Vaccine Stocks Diverge; Why Moderna Might Have The Stronger Covid Shot

Vaccine stocks diverged Tuesday after Moderna‘s (MRNA) Covid vaccine produced double the number of antibodies as that of the jointly developed Pfizer (PFE)- BioNTech (BNTX) shot in a new study.


The study compared antibody levels in 1,647 health care workers in Belgium before and after Covid vaccination. Antibodies are a key part of the immune system. They recognize a virus and bind to it, rendering it ineffective. In all age groups, previously infected or not, the Moderna vaccine generated more antibodies than the Pfizer-BioNTech shots.

In response, Moderna stock rose 1.6% to 376.69 on today’s stock market. Shares of fellow vaccine stock BioNTech toppled 4.6% to 329.19. Pfizer stock dipped 1.5% to 46.08.

Researchers measure antibody levels on a scale of units per milliliter of blood. In recipients of the Moderna vaccine, antibody levels were an average of 3,836 units per milliliter. That was more than double the antibody levels in recipients of the Pfizer/BioNTech — 1,444 units per milliliter.

Vaccine Stocks Show Signs Of Climax Runs

In both groups, previously infected people had higher antibody responses than uninfected people following vaccination.

Antibody levels also declined with age. Among uninfected people, the highest antibody responses were in people younger than age 35. In all cases, Moderna recipients generated higher antibodies — a bullish note for that vaccine stock.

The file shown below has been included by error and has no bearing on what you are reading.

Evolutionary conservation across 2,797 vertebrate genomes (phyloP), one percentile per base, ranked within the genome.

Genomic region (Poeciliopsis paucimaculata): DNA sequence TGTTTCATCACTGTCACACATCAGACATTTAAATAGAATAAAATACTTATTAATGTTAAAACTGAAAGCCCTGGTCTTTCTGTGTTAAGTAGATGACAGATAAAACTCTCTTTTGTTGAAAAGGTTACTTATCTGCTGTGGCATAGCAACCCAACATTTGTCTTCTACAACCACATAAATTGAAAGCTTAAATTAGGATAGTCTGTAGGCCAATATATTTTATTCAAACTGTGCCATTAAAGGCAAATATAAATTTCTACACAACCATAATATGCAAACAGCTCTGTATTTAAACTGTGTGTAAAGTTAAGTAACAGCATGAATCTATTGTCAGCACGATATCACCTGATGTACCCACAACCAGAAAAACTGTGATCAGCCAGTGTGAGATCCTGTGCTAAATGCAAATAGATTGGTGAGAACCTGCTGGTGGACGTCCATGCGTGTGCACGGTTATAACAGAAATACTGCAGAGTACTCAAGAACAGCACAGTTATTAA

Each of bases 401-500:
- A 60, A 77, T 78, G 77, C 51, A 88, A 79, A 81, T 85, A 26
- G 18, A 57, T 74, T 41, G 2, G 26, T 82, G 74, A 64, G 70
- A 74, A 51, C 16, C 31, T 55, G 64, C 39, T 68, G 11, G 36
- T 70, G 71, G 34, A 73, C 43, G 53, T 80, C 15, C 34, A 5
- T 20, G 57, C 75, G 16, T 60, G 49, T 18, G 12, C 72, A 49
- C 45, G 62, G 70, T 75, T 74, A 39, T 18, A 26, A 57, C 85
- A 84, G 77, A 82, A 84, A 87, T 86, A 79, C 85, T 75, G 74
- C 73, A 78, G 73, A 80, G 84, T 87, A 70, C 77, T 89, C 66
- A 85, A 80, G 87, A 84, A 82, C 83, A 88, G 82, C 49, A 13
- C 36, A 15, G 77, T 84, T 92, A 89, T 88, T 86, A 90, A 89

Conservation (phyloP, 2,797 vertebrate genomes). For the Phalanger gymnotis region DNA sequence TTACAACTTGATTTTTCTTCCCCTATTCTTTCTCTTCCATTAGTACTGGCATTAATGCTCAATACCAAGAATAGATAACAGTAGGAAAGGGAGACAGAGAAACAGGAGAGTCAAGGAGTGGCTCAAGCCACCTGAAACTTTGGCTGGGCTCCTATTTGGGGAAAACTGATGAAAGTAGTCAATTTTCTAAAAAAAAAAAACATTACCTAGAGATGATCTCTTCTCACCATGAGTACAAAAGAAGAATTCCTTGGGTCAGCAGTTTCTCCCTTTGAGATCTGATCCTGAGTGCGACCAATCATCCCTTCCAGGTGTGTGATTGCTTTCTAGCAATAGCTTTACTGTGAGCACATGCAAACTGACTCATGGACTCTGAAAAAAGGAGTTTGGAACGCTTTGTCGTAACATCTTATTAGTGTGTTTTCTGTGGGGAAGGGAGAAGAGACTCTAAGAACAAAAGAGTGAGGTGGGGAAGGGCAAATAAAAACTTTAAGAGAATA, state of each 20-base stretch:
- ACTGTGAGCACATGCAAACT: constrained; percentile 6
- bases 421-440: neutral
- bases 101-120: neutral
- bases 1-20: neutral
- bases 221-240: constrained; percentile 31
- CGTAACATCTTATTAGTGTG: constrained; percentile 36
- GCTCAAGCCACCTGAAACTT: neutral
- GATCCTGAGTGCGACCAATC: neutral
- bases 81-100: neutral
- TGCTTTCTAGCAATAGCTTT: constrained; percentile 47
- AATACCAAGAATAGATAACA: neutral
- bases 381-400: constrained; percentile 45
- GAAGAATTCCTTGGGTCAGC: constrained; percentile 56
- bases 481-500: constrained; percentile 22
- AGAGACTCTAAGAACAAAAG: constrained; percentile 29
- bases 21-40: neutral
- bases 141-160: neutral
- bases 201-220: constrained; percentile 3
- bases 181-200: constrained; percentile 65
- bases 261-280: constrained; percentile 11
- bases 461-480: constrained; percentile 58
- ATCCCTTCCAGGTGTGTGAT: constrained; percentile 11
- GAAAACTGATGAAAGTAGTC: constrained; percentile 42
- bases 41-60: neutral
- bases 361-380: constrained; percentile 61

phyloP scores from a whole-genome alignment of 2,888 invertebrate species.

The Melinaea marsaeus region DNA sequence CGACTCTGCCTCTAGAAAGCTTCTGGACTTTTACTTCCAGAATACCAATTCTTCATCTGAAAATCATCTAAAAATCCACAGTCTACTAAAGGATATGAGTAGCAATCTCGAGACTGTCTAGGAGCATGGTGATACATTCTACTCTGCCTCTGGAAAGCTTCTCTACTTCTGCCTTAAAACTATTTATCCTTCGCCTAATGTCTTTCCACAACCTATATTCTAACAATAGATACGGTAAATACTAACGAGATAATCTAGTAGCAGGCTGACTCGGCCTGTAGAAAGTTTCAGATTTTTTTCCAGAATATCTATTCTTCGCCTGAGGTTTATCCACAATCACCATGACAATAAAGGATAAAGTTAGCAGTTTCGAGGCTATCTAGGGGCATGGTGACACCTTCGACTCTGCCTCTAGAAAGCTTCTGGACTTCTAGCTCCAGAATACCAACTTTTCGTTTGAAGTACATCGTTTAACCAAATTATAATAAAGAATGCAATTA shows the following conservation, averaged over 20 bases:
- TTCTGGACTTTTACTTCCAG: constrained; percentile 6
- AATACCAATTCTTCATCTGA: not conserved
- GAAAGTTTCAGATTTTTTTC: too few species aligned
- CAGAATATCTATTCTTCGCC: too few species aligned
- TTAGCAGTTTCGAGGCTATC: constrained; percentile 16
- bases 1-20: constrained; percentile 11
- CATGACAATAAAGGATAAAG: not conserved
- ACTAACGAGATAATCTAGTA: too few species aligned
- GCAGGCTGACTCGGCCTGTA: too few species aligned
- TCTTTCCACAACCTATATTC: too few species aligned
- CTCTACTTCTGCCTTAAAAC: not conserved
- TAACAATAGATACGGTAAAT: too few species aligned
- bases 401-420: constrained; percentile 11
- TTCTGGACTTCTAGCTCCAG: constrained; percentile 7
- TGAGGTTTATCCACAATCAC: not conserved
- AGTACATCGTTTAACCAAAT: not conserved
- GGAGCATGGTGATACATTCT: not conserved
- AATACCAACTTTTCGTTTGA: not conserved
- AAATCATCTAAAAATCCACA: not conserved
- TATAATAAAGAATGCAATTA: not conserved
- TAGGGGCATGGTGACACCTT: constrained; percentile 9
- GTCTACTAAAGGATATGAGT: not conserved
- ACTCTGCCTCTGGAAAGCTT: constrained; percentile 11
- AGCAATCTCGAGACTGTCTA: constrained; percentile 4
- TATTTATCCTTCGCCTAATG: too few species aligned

The study authors suggested the higher level of messenger RNA (mRNA) in Moderna’s vaccine, as well as the longer interval between doses, could explain the antibody responses. Moderna shots are given four weeks apart vs. three weeks for the Pfizer/BioNTech jabs.

All three vaccine stocks have soared in 2021 on enthusiasm for their Covid shots. In recent weeks, the trio of stocks have pulled back slightly as they begin to show signs of climax runs.

At-Risk Approach To Boosters

The Centers for Disease Control and Prevention’s Advisory Committee on Immunization Practices also met on Monday. Panelists voted unanimously to support use of Pfizer and BioNTech’s now fully approved Covid vaccine in people ages 16 and up.

But the committee of experts held off on making a recommendation on booster shots. The White House’s Covid task force announced a plan to begin booster shots for all recipients of messenger RNA vaccines beginning Sept. 20. The CDC and Food and Drug Administration have yet to sign off on that plan. Previously, they agreed to third shots in some immunocompromised people.

Vaccine stocks Moderna and BioNTech fell Monday during that meeting.

According to a presentation from the CDC, booster shots should be given first to people at risk of progressing to severe Covid. That includes adults ages 65 and older, residents of long-term care facilities and health care workers.

The CDC also noted its top priority remains “continued vaccination of unvaccinated individuals.”

Follow Allison Gatlin on Twitter at @IBD_AGatlin.


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